It’s ridiculous that in this day and age we even have to talk about things like the importance of being respectful and not offensive to people with disabilities – it should go without saying. But unfortunately, it doesn’t. Believe it or not, there are still people who refer to people with disabilities with such horribly offensive terms as “cripple,” “retard” or “slow.” Even those who are aware that such terms are incredibly offensive, and generally avoid them, make other, less noticeable but equally hurtful insensitive remarks, which reduce the person to their disability or make them feel less worthy.
It’s time we all learned to communicate properly and respectfully with people with disabilities, whether it’s someone you’re dating or anyone else. It’s really not that hard, we all just have to pay attention to them, their feelings and needs, exercise some empathy and common sense and follow a few simple guidelines.
We understand that you are curious but try not to ask too many questions about the disability and how it came to be. In fact, try not to ask anything in that department at all, until the person you’re talking to initiates that particular conversation. It’s incredible, but some people start asking about the disability right after the “Hello.” You can’t know whether the person you’re talking to is comfortable with the disability or not. It’s not up to you to decide and it’s not up to you to force them to have that conversation.
Don’t Talk Loudly or Slowly to Them
This one probably seems ridiculous because to most normal people it doesn’t make any sense, but you’d be surprised how many people actually do this. So, let’s just say it once again just in case – if a person is in a wheelchair, it doesn’t mean they are hearing impaired or cognitively impaired (note the terms we are using here). They can hear you and understand you just fine. Please, just use your normal tone.
Yet another one that should go without saying, but alas, needs to be repeated. People with disabilities are not here for your entertainment or your viewing pleasure. They are not animals in the zoo. Your staring makes them feel uncomfortable, even violated. Do not stare.
Introduce Yourself to a Visually Impaired Person
People who don’t see well find it very helpful to always know who’s around them. That way they have a better sense of their surroundings, which is important, since they can’t rely on their eyes alone. Because of this, it’s important to always introduce yourself before talking to a person who is visually impaired. You would probably do this anyway, but in this case it bears some extra importance.
Don’t Ask About Sex or Going to the Bathroom
These are pretty much the rudest things you could ever say to a person with a disability, after certain offensive terms, of course. It is absolutely none of your business how anyone in this world has sex or uses the bathroom, and it’s especially none of your business how a person with a disability does it. As we already said, people with disabilities are in no way whatsoever required to satisfy your curiosity or feed your fantasies. Would you like it if anyone asked you how you use the bathroom? Would you answer? No and no. Then why would you ask such a question to a person with a disability?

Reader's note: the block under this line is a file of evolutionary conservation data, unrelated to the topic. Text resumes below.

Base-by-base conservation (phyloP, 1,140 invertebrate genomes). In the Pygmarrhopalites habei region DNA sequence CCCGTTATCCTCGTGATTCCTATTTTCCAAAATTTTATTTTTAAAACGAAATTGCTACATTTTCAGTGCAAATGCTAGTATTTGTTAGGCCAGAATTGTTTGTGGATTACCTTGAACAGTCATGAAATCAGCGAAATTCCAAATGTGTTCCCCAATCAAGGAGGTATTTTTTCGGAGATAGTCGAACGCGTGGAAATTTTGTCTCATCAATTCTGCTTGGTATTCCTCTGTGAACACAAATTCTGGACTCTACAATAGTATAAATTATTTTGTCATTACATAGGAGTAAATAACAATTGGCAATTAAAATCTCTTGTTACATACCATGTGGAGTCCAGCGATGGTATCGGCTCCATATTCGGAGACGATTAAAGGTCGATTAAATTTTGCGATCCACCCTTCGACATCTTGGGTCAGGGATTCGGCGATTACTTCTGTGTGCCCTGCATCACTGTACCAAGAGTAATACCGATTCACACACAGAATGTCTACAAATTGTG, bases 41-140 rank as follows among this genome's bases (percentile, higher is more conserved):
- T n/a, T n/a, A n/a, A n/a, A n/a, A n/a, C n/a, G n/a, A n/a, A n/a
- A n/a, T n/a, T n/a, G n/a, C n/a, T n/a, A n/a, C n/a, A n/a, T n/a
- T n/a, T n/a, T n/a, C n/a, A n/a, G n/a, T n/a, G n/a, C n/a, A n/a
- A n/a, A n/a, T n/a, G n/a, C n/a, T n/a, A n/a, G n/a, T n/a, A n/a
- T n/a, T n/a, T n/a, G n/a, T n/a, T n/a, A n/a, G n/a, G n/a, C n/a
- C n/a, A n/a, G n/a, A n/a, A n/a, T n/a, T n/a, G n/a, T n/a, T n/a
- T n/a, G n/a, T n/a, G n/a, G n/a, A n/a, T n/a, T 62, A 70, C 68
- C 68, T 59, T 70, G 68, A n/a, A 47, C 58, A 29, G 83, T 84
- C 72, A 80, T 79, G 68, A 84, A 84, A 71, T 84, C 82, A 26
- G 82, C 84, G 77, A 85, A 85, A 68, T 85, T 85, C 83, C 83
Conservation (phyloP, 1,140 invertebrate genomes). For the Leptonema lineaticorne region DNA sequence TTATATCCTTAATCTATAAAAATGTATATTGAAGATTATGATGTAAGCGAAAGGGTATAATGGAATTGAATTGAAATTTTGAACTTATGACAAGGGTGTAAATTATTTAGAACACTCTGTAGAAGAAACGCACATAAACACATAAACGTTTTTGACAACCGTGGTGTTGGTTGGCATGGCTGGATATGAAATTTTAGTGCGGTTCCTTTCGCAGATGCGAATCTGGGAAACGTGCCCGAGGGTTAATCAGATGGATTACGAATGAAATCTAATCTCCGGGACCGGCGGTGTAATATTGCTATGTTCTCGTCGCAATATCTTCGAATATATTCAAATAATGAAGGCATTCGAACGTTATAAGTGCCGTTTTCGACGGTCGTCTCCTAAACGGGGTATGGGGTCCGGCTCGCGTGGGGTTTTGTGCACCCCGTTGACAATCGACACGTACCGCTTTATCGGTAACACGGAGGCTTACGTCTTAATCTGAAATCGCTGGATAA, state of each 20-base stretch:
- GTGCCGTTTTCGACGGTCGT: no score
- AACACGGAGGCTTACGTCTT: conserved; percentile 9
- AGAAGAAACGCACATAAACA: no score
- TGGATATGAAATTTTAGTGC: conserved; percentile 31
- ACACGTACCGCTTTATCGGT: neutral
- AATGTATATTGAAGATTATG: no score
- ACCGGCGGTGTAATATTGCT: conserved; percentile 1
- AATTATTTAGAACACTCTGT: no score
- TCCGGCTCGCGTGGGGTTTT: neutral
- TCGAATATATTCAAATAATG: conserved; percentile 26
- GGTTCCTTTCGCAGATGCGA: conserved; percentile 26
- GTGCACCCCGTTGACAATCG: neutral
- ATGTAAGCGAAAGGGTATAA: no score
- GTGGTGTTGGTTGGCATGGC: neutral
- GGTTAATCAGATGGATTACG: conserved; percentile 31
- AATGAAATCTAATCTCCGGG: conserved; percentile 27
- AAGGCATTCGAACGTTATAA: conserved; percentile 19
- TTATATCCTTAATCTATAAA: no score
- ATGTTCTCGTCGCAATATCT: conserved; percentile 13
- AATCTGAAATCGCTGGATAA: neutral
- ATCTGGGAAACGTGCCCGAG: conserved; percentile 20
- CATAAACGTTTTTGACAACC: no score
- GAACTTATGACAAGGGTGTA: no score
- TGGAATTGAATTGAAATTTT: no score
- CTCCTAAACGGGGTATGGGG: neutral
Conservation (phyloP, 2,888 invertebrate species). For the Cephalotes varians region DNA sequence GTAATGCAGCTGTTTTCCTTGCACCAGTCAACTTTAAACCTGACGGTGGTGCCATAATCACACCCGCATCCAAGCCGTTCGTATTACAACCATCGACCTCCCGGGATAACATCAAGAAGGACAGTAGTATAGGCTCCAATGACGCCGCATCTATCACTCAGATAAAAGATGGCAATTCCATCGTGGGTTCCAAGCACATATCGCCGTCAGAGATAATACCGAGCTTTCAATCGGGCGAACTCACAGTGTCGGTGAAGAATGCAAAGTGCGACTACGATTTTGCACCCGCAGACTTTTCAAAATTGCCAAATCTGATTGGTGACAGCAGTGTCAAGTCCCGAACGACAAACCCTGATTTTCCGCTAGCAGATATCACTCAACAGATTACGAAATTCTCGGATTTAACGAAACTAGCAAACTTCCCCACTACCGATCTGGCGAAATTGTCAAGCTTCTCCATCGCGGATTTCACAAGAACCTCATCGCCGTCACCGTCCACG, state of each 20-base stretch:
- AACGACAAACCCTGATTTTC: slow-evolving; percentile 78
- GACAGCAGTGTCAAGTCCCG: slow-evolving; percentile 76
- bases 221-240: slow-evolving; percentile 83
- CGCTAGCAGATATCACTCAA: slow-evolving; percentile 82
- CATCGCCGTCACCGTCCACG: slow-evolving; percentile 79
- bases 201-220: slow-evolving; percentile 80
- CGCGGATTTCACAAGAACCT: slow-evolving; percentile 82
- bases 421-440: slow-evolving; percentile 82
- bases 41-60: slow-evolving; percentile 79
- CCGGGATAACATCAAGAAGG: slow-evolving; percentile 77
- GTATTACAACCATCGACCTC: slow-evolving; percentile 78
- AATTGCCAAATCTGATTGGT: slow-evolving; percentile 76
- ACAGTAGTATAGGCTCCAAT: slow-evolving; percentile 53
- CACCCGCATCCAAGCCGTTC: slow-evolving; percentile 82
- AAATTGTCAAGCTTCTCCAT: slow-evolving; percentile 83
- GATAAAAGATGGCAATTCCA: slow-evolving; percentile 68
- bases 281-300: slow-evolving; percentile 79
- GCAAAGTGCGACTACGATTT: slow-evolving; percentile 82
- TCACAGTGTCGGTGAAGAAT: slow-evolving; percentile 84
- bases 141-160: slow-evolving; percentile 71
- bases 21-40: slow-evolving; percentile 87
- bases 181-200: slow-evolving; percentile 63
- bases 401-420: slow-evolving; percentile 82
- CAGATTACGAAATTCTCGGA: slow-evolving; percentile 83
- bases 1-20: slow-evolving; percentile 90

Don’t Patronize Them
In case you’re not sure what patronizing means, it means lines like “Wow you’re so brave!” “Good for you buddy” and “You’re an inspiration.” Of course you mean well by saying that. You don’t mean to be offensive and you probably only want to make the person you’re taking to feel better. But it’s usually not how they perceive it. When you say things like that, a person with disability hears “I can’t believe how someone like you can even live normally” when all they want to do is to live normally. You don’t have to remind them of their disability and applaud them for simply being alive and not committing suicide.
Use “Person-First” Language
This is very important because it’s part of the discourse that you want to be having with persons with disabilities. It’s the way of speaking that puts the person first, not the disability. Basically, instead of saying “disabled person” you say “person with disability,” or “he/she has autism” instead of “he/she is autistic.” Simple as that.
Ask Before Helping
Most people with disabilities can take care of themselves, especially if you see then in a social situation. Otherwise they probably wouldn’t be there. That means they most likely don’t need your help, and if they do, they will ask for it. Don’t do anything unless you are asked to. Jumping to push someone’s wheelchair or help them get into their accessible vehicle will feel more like a violation of their personal space than actual helping.
Awareness and understanding are the best way to empowerment of people with disabilities and you definitely want to be a part of that. Keep learning, get informed, ask questions, respectfully, of course, and try to be part of the solution, not the problem. If you pretend these issues don’t exist, you will alienate people with disabilities even more. There’s no shame in not knowing something, only in not wanting to learn.